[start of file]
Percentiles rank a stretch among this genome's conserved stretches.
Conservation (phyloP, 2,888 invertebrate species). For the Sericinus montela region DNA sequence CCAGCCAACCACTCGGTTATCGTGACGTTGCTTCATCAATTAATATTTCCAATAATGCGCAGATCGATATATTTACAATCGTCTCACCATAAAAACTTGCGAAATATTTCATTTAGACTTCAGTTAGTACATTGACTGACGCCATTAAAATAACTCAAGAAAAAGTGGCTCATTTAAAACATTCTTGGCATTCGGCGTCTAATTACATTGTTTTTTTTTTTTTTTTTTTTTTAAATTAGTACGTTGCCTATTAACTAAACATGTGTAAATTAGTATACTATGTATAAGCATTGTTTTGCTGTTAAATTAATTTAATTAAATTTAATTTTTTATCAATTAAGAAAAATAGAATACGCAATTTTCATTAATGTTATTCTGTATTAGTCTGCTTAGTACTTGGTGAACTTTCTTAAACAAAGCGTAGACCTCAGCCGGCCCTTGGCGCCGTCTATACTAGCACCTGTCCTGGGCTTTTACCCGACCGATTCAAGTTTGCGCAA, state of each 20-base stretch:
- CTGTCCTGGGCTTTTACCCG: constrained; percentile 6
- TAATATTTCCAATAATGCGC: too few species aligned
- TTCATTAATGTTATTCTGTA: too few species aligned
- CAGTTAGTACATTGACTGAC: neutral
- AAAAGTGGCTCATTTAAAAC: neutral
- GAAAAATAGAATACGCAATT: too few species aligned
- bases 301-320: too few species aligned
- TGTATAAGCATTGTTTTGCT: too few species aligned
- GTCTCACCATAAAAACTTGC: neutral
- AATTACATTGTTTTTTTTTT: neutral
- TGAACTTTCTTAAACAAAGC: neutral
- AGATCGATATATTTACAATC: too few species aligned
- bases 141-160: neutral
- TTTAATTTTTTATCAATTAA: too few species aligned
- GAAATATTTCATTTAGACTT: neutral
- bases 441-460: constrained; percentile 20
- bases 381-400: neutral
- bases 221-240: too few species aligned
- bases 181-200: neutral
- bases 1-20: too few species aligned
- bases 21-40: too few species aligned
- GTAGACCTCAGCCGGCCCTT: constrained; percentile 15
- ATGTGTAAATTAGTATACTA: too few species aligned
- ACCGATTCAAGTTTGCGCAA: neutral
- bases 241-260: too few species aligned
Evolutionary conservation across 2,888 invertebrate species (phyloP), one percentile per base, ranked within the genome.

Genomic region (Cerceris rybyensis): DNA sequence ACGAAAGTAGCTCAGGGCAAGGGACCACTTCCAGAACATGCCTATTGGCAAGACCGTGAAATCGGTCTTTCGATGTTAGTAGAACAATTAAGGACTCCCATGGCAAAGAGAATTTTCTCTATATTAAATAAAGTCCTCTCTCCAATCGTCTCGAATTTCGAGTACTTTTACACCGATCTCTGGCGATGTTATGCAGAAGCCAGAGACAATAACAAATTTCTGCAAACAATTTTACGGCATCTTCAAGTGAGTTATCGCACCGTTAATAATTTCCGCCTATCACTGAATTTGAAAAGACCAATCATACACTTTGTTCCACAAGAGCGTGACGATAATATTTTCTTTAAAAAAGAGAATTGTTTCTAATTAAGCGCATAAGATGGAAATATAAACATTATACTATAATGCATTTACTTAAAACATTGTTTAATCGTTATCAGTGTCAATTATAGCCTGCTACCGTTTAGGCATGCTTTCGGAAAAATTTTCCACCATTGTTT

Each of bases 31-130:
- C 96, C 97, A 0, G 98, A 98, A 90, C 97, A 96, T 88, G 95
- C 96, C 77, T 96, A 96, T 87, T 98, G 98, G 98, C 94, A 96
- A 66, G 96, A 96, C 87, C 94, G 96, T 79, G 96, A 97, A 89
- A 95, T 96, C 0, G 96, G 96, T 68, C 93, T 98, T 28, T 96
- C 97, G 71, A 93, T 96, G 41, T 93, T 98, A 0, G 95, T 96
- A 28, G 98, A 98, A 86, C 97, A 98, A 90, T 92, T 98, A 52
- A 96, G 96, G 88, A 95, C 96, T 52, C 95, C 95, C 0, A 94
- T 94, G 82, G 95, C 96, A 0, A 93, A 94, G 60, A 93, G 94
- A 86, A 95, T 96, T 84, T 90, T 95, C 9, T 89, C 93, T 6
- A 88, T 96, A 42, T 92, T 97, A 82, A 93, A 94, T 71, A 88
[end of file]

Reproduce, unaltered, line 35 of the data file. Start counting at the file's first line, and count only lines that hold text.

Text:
- C 97, G 71, A 93, T 96, G 41, T 93, T 98, A 0, G 95, T 96